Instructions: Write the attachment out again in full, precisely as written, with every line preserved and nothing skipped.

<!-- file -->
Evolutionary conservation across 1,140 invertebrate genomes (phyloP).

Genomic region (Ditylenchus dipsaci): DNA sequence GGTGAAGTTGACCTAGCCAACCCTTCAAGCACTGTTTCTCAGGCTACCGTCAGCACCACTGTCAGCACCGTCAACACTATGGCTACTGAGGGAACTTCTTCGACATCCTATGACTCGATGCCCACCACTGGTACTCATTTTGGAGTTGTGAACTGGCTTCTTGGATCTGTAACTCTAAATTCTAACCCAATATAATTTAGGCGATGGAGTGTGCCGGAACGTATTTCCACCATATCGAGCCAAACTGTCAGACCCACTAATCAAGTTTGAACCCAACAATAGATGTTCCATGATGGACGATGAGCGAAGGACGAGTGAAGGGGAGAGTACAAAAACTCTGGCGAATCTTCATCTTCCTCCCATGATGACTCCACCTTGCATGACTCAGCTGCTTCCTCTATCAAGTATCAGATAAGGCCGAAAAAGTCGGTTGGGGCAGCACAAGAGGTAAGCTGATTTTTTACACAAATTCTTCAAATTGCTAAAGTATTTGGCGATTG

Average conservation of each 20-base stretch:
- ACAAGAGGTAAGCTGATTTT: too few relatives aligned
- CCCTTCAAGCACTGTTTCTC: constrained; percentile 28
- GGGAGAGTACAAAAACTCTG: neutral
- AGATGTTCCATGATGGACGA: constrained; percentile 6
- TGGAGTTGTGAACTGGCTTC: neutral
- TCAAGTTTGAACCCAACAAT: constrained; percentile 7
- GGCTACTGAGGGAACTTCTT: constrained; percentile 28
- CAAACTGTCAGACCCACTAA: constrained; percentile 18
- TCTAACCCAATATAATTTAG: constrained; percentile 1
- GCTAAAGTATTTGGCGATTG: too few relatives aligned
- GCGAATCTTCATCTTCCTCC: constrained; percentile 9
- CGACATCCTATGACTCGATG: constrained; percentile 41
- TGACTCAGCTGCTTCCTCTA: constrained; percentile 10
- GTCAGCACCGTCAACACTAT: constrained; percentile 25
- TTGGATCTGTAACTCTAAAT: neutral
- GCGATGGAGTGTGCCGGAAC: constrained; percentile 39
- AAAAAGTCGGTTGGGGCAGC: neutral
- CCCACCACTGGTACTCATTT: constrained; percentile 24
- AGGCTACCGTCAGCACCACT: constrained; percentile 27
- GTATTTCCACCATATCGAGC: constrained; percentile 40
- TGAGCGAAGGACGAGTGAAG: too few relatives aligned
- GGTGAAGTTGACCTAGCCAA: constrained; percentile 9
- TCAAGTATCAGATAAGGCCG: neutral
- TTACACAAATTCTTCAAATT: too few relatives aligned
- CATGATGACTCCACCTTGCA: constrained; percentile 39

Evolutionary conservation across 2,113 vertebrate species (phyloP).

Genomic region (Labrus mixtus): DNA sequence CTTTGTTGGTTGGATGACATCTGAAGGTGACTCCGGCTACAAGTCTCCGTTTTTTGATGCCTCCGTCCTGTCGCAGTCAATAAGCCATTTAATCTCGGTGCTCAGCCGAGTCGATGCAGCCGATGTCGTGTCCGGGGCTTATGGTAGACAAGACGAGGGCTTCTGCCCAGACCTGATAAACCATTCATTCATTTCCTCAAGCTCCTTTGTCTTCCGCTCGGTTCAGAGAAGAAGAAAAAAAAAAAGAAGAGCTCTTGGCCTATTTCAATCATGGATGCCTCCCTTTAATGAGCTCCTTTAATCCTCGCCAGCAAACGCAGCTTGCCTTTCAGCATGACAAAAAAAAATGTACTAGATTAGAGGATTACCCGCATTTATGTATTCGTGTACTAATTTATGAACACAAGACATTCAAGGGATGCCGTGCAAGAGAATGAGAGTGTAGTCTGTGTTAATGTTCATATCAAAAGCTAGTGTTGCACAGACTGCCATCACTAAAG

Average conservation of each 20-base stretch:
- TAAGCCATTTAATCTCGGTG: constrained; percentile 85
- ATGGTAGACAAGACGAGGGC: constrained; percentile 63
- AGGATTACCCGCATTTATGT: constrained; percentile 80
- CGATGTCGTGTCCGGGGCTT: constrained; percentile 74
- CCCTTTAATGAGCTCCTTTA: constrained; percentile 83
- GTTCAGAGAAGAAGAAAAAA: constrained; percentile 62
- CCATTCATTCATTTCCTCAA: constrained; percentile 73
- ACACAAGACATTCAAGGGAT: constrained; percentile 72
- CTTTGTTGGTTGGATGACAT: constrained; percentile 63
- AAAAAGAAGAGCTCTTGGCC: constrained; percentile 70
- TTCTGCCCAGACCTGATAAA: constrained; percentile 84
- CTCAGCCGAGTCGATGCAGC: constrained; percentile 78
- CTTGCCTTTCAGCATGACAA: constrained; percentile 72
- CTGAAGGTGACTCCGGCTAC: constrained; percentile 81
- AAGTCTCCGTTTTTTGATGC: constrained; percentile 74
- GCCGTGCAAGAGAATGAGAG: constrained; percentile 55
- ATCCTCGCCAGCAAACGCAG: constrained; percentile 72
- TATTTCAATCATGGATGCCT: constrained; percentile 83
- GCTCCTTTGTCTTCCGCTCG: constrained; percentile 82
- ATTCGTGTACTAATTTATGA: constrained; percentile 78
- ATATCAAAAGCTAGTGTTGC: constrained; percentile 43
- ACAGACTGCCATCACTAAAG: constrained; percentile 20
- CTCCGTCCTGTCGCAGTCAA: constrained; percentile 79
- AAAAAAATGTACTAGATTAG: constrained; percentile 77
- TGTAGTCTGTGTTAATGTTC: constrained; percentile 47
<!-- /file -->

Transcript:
Evolutionary conservation across 1,140 invertebrate genomes (phyloP).

Genomic region (Ditylenchus dipsaci): DNA sequence GGTGAAGTTGACCTAGCCAACCCTTCAAGCACTGTTTCTCAGGCTACCGTCAGCACCACTGTCAGCACCGTCAACACTATGGCTACTGAGGGAACTTCTTCGACATCCTATGACTCGATGCCCACCACTGGTACTCATTTTGGAGTTGTGAACTGGCTTCTTGGATCTGTAACTCTAAATTCTAACCCAATATAATTTAGGCGATGGAGTGTGCCGGAACGTATTTCCACCATATCGAGCCAAACTGTCAGACCCACTAATCAAGTTTGAACCCAACAATAGATGTTCCATGATGGACGATGAGCGAAGGACGAGTGAAGGGGAGAGTACAAAAACTCTGGCGAATCTTCATCTTCCTCCCATGATGACTCCACCTTGCATGACTCAGCTGCTTCCTCTATCAAGTATCAGATAAGGCCGAAAAAGTCGGTTGGGGCAGCACAAGAGGTAAGCTGATTTTTTACACAAATTCTTCAAATTGCTAAAGTATTTGGCGATTG

Average conservation of each 20-base stretch:
- ACAAGAGGTAAGCTGATTTT: too few relatives aligned
- CCCTTCAAGCACTGTTTCTC: constrained; percentile 28
- GGGAGAGTACAAAAACTCTG: neutral
- AGATGTTCCATGATGGACGA: constrained; percentile 6
- TGGAGTTGTGAACTGGCTTC: neutral
- TCAAGTTTGAACCCAACAAT: constrained; percentile 7
- GGCTACTGAGGGAACTTCTT: constrained; percentile 28
- CAAACTGTCAGACCCACTAA: constrained; percentile 18
- TCTAACCCAATATAATTTAG: constrained; percentile 1
- GCTAAAGTATTTGGCGATTG: too few relatives aligned
- GCGAATCTTCATCTTCCTCC: constrained; percentile 9
- CGACATCCTATGACTCGATG: constrained; percentile 41
- TGACTCAGCTGCTTCCTCTA: constrained; percentile 10
- GTCAGCACCGTCAACACTAT: constrained; percentile 25
- TTGGATCTGTAACTCTAAAT: neutral
- GCGATGGAGTGTGCCGGAAC: constrained; percentile 39
- AAAAAGTCGGTTGGGGCAGC: neutral
- CCCACCACTGGTACTCATTT: constrained; percentile 24
- AGGCTACCGTCAGCACCACT: constrained; percentile 27
- GTATTTCCACCATATCGAGC: constrained; percentile 40
- TGAGCGAAGGACGAGTGAAG: too few relatives aligned
- GGTGAAGTTGACCTAGCCAA: constrained; percentile 9
- TCAAGTATCAGATAAGGCCG: neutral
- TTACACAAATTCTTCAAATT: too few relatives aligned
- CATGATGACTCCACCTTGCA: constrained; percentile 39

Evolutionary conservation across 2,113 vertebrate species (phyloP).

Genomic region (Labrus mixtus): DNA sequence CTTTGTTGGTTGGATGACATCTGAAGGTGACTCCGGCTACAAGTCTCCGTTTTTTGATGCCTCCGTCCTGTCGCAGTCAATAAGCCATTTAATCTCGGTGCTCAGCCGAGTCGATGCAGCCGATGTCGTGTCCGGGGCTTATGGTAGACAAGACGAGGGCTTCTGCCCAGACCTGATAAACCATTCATTCATTTCCTCAAGCTCCTTTGTCTTCCGCTCGGTTCAGAGAAGAAGAAAAAAAAAAAGAAGAGCTCTTGGCCTATTTCAATCATGGATGCCTCCCTTTAATGAGCTCCTTTAATCCTCGCCAGCAAACGCAGCTTGCCTTTCAGCATGACAAAAAAAAATGTACTAGATTAGAGGATTACCCGCATTTATGTATTCGTGTACTAATTTATGAACACAAGACATTCAAGGGATGCCGTGCAAGAGAATGAGAGTGTAGTCTGTGTTAATGTTCATATCAAAAGCTAGTGTTGCACAGACTGCCATCACTAAAG

Average conservation of each 20-base stretch:
- TAAGCCATTTAATCTCGGTG: constrained; percentile 85
- ATGGTAGACAAGACGAGGGC: constrained; percentile 63
- AGGATTACCCGCATTTATGT: constrained; percentile 80
- CGATGTCGTGTCCGGGGCTT: constrained; percentile 74
- CCCTTTAATGAGCTCCTTTA: constrained; percentile 83
- GTTCAGAGAAGAAGAAAAAA: constrained; percentile 62
- CCATTCATTCATTTCCTCAA: constrained; percentile 73
- ACACAAGACATTCAAGGGAT: constrained; percentile 72
- CTTTGTTGGTTGGATGACAT: constrained; percentile 63
- AAAAAGAAGAGCTCTTGGCC: constrained; percentile 70
- TTCTGCCCAGACCTGATAAA: constrained; percentile 84
- CTCAGCCGAGTCGATGCAGC: constrained; percentile 78
- CTTGCCTTTCAGCATGACAA: constrained; percentile 72
- CTGAAGGTGACTCCGGCTAC: constrained; percentile 81
- AAGTCTCCGTTTTTTGATGC: constrained; percentile 74
- GCCGTGCAAGAGAATGAGAG: constrained; percentile 55
- ATCCTCGCCAGCAAACGCAG: constrained; percentile 72
- TATTTCAATCATGGATGCCT: constrained; percentile 83
- GCTCCTTTGTCTTCCGCTCG: constrained; percentile 82
- ATTCGTGTACTAATTTATGA: constrained; percentile 78
- ATATCAAAAGCTAGTGTTGC: constrained; percentile 43
- ACAGACTGCCATCACTAAAG: constrained; percentile 20
- CTCCGTCCTGTCGCAGTCAA: constrained; percentile 79
- AAAAAAATGTACTAGATTAG: constrained; percentile 77
- TGTAGTCTGTGTTAATGTTC: constrained; percentile 47